Opinion

Schools designing tech instruction first get it right

Stories of mismanaged 1-to-1 computing initiatives in schools are filling the news — and unsurprisingly so in many cases. But there are plenty of good “edtech” stories worth highlighting. In almost every case, the schools that are getting it right are focused on the problem they are trying to solve and designing an instructional model first.

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When students get creative with tech tools, teachers focus on skills

Tech projects are a great opportunity to encourage students to learn real-world skills of working with others. At the end of the day, incorporating a digital curriculum is not about teaching students to use a particular device or piece of software. It’s about developing the skills necessary for them to be successful.

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Relying on data won't determine a college's worth

For many years, rankings have been a go-to source for families immersed in the college-selection process. Underneath it all, rankings have hotly debated methodologies, are harmfully laser-focused on limited, time-lagged quantitative criteria, and fail to provide a true picture of a college or university experience. Rankings form only a small percentage of data sources in a complex conversation.

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A surprising benefit of the Common Core: really cool video games

The implementation of Common Core has generated an unprecedented explosion in new education technologies. While new guidelines typically result in a windfall for the education industry — as textbooks are updated, test items redesigned, and new workbooks printed — it’s rare that these reorderings make much difference in the lives of students. The Common Core, however, has triggered a flurry of innovations.

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With tech taking over in schools, worries rise

Technology companies are collecting a vast amount of data about students, touching every corner of their educational lives — with few controls on how those details are used. Privacy advocates say many of the details now collected by education sites and apps are not covered by the Family Educational Rights and Privacy Act because they do not form part of the institutional student education records maintained by schools.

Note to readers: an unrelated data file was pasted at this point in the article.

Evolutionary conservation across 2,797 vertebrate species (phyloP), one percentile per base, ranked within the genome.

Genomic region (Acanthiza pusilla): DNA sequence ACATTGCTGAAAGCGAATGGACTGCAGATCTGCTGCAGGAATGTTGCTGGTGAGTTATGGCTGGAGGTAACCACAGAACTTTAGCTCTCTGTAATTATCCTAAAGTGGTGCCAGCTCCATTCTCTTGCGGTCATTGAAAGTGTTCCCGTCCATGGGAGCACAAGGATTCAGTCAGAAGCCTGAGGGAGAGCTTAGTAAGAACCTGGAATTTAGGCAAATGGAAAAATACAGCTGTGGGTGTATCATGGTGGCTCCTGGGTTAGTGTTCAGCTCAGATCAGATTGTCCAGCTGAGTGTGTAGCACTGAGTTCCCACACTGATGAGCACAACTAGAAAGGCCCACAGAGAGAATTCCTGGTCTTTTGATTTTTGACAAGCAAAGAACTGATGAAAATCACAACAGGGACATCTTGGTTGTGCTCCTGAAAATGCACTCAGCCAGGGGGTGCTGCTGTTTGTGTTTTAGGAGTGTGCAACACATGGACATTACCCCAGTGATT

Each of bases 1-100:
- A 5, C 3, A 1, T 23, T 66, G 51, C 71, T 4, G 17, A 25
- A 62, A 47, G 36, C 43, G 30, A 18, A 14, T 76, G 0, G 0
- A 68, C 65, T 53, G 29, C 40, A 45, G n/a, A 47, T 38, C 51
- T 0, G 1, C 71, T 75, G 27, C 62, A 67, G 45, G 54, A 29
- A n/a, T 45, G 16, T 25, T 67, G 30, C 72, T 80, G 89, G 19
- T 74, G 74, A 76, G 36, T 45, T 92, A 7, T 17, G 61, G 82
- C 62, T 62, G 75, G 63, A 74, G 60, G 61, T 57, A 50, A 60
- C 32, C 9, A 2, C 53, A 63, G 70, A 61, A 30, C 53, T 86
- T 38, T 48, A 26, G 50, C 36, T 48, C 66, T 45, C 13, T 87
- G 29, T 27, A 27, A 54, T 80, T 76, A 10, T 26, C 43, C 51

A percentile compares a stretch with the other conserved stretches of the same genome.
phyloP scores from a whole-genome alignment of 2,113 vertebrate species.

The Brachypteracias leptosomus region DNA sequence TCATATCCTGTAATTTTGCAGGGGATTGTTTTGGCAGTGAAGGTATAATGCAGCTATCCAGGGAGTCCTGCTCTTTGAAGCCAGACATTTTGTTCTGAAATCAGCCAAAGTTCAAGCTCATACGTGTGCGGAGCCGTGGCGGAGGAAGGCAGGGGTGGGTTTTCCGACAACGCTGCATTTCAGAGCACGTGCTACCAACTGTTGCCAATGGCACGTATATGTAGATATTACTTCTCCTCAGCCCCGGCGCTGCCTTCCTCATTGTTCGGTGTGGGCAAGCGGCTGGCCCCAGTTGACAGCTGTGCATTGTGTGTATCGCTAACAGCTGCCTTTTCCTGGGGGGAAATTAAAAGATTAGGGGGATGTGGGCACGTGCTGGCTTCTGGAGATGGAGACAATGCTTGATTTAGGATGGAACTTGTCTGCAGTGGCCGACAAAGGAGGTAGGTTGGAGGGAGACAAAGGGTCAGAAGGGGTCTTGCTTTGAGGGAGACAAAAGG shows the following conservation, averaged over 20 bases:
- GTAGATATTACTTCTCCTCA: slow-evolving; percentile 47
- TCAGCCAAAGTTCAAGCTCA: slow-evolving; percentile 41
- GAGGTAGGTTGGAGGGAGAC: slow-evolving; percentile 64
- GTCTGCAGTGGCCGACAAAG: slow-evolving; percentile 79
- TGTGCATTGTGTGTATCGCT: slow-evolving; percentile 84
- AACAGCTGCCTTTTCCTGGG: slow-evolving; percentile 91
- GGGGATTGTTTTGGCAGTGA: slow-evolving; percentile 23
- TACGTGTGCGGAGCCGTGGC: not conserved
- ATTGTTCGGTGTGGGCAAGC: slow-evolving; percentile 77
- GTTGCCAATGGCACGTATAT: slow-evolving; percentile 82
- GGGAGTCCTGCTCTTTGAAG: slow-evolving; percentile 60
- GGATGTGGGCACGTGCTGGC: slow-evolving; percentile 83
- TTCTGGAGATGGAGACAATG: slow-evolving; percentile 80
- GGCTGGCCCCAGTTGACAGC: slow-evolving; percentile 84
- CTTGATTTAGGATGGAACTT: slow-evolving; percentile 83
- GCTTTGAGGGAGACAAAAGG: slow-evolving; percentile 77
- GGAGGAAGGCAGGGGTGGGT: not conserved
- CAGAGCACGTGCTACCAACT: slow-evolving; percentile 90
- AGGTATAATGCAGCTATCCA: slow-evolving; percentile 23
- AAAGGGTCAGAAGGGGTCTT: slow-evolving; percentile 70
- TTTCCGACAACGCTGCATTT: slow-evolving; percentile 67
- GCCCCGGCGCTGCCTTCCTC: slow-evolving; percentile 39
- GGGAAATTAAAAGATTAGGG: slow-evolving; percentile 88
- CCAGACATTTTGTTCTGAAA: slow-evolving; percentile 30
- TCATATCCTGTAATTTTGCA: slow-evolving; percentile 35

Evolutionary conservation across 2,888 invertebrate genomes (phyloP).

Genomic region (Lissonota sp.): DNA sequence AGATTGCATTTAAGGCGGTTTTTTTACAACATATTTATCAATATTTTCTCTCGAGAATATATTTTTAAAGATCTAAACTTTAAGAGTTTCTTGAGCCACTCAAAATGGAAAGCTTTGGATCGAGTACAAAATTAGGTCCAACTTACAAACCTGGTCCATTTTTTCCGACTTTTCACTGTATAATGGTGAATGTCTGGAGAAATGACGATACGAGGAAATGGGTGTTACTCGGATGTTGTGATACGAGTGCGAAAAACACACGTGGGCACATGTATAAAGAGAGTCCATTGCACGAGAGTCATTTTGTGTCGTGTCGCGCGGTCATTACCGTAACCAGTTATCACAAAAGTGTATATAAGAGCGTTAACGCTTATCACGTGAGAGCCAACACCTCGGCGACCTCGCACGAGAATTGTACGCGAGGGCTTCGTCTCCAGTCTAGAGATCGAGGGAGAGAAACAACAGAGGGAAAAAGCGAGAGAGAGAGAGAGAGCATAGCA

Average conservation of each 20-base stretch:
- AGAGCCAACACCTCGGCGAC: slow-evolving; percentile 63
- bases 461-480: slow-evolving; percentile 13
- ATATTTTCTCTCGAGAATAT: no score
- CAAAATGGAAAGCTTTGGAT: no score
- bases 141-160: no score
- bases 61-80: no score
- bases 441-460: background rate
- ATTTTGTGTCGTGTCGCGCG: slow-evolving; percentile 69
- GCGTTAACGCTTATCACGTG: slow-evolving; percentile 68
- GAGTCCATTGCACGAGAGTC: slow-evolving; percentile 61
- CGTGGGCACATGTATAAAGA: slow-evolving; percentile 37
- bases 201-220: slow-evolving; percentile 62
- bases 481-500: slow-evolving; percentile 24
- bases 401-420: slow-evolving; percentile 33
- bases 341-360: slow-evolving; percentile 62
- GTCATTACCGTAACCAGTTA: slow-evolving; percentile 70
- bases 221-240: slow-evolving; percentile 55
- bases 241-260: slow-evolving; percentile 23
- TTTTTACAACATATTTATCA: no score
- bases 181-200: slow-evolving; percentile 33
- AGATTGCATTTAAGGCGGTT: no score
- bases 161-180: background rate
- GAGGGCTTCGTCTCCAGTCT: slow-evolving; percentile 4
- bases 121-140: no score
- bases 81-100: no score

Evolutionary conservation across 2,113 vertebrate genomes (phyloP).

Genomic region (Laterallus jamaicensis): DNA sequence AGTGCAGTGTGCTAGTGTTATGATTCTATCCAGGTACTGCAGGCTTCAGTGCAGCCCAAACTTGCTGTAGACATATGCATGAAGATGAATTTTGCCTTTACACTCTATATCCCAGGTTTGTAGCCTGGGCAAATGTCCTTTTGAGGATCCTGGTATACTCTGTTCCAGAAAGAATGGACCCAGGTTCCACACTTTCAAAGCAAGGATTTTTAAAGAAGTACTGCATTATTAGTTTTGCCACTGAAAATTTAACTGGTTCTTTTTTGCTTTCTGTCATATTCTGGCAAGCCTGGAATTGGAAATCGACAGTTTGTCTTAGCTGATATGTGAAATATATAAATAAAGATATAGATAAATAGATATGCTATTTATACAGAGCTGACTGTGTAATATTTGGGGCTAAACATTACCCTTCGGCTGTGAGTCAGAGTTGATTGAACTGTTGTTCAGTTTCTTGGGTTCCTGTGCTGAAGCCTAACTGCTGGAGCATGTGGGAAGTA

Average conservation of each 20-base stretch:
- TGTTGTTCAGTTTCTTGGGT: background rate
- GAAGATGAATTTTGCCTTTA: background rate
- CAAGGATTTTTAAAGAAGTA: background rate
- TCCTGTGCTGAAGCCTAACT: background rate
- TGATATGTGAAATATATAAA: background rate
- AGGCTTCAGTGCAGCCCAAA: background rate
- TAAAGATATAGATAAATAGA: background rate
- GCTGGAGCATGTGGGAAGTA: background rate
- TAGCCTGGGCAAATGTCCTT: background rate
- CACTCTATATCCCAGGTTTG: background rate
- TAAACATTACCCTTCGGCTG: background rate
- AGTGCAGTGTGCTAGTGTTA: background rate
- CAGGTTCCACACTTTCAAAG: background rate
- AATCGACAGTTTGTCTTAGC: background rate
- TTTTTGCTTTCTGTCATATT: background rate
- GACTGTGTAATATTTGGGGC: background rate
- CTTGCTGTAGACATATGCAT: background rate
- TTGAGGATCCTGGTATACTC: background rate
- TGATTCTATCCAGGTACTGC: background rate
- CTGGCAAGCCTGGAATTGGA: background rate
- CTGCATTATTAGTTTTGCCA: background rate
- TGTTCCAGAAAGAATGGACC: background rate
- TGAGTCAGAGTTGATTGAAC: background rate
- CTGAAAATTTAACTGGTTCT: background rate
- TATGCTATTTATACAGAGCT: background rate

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Focus on inventions, not test scores

If the choice is between (a) having innovation clusters like Silicon Valley and middle-of-the-pack test scores or (b) having top-of-the-pack test scores and a second-rate innovation economy, the choice is clear. Let's focus on all the intangibles of innovation companies started, apps created, and most importantly, dreams fulfilled for judging the future success of our nation's STEM programs for kids.

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Questions persist over troubled iPad deployment in Los Angeles

With Los Angeles USD’s huge iPad purchase suspended, Superintendent John Deasy has alternated between describing the slowdown as a chance to regroup and denouncing those he accuses of politicizing the process.

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Technology, pressure drive rise in cheating on tests

Students and educators say technology is driving cheating to a new level. There are consequences to the easy access to information: It's eroded students' understanding of how to use technology responsibly. But as rule-breaking becomes more prevalent, teachers also are developing their own arsenal of tools to combat would-be cheaters.

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Who should pay for classroom technology?

As more school systems embrace online education, questions of who pays for the technology keep cropping up. For some systems, obtaining the technology to advance their students' skills means adjusting their school budget priorities. The ultimate solution, however, may be for foundations, donors, or tech companies to step in and cover the cost of tablets for every student.

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What are schools doing with students’ data?

The student privacy debate is highly political. Big data collections can be very useful for determining patterns and changing programs. But schools also need to be extremely careful in what they collect, the companies they share it with, and what happens to the data later. And they need to do a better job of informing parents.

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